Project – SOAPI

Project Name: Service-Oriented Architecture for Preservation and Ingest of digital objects

Programme Name: Digital Preservation and Records Management Programme

Strand:

JISC Project URI: http://www.jisc.ac.uk/whatwedo/programmes/preservation/soapi.aspx

Project URI: http://www.ahds.ac.uk/about/projects/soapi/

Start Date: 1st March 2007

End Date:30th September 2008

Governance:

Contact Name and Role: Marke Hedges, Project Manager

Brief project description:

“The project will develop an architecture and toolkit for (partially) automating preservation and ingest workflows in digital repositories, based on a set of atomic web services, each encapsulating a unit of preservation functionality, combined with web-based forms when human input is required. A workflow orchestration tool will be used to combine these services and user input functions, creating workflows that minimise the need for human intervention.”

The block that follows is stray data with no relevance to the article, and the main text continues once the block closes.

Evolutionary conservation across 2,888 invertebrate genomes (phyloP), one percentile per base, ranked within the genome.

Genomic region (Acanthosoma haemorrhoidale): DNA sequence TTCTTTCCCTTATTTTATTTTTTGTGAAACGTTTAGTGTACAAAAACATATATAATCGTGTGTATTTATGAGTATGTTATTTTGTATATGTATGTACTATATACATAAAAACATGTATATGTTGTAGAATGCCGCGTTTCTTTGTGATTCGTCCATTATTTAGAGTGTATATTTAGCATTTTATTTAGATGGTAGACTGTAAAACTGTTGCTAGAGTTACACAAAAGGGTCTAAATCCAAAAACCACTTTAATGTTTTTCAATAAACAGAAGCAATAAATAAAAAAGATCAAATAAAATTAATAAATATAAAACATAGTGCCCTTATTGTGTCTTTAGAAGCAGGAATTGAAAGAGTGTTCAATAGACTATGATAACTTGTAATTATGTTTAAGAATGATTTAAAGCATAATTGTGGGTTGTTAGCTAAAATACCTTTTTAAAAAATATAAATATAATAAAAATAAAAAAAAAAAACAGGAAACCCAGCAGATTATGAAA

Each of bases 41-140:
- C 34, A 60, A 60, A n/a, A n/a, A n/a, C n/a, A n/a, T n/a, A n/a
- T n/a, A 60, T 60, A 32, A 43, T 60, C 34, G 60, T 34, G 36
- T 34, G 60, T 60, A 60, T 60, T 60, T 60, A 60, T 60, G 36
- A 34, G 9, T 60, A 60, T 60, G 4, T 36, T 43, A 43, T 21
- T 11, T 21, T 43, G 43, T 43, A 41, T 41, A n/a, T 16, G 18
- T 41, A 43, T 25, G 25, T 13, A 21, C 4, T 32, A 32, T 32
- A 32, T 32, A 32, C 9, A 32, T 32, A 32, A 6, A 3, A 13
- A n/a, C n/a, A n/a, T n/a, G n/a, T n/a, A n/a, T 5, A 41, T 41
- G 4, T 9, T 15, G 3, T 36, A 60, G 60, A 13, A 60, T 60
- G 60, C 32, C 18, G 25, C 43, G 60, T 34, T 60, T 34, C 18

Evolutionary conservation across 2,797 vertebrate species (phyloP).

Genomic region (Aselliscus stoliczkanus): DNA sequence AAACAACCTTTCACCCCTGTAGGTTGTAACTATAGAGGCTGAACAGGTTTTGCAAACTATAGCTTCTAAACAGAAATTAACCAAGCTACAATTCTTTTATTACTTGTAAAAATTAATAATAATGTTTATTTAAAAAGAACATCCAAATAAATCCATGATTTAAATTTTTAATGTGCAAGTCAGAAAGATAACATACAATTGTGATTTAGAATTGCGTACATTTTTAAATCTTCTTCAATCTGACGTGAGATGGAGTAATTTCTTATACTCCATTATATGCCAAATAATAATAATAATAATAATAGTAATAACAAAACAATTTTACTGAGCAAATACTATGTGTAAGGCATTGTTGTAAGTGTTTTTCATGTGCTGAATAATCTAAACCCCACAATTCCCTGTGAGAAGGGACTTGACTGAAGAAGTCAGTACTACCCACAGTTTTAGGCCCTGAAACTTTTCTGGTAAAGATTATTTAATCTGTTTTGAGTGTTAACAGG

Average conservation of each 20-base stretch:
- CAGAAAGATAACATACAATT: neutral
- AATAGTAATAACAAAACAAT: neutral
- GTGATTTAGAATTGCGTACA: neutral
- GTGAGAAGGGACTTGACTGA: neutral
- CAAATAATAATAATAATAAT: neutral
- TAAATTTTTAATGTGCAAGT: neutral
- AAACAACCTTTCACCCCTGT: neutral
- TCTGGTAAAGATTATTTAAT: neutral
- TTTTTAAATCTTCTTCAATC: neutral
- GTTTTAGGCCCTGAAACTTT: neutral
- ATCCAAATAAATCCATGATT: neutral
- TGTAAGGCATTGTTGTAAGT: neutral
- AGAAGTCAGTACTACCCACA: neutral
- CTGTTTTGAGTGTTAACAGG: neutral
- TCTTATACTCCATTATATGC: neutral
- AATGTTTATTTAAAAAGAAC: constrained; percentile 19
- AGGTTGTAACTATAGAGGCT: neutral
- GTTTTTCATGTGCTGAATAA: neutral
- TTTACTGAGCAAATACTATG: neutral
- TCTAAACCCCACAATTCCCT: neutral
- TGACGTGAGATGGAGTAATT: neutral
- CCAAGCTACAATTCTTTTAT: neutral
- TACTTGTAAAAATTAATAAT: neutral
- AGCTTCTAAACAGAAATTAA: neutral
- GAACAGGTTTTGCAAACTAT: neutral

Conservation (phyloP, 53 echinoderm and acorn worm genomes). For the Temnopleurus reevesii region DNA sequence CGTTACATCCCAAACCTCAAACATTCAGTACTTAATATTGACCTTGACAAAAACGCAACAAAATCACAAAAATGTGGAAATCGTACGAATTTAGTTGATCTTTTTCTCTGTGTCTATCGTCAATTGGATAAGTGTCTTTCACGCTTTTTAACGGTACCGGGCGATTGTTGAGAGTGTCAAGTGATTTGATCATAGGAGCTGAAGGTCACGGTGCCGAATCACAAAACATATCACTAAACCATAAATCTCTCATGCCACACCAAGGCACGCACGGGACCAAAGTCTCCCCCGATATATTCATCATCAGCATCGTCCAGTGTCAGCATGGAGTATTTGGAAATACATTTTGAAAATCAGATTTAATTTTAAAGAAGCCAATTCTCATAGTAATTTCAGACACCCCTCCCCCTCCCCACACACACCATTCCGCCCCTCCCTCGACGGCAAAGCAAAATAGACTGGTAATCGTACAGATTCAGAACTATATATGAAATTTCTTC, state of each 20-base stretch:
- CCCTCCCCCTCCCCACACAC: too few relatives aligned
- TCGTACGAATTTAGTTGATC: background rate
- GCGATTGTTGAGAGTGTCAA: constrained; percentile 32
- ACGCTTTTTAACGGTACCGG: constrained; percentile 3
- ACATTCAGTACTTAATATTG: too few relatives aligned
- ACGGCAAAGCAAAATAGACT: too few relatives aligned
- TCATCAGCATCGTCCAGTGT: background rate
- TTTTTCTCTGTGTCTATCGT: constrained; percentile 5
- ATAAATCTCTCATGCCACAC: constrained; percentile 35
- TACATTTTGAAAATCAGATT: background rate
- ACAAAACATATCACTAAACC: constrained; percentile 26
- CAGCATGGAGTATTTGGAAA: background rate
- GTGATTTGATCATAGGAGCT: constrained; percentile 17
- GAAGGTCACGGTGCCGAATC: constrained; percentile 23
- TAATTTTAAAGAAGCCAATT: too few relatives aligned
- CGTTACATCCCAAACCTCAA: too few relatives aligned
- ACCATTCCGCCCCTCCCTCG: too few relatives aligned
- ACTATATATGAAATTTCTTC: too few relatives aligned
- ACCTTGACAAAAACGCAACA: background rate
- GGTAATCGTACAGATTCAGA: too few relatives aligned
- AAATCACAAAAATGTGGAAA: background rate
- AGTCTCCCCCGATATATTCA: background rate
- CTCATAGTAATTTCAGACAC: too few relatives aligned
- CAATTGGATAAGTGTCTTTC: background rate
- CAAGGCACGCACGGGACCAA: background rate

Outputs:

  • Production quality toolkit, based on this flexible and extensible architecture, that will allow repository managers to construct preservation workflows.
  • Speculative research, investigating the use of semantic annotation of web services to allow preservation services to be dynamically discovered and executed at run-time.
Advertisements

Project – Sherpa DP2

Programme Name: Digital Preservation and Records Management Programme

Strand:

JISC Project URI: http://www.jisc.ac.uk/whatwedo/programmes/preservation/sherpadp2

Project URI: http://www.sherpadp.org.uk/sherpadp2.html

Start Date: 1st March 2007

End Date: 31st March 2009

Governance:

Contact Name and Role: Sheila Anderson, Project Director

Brief project description: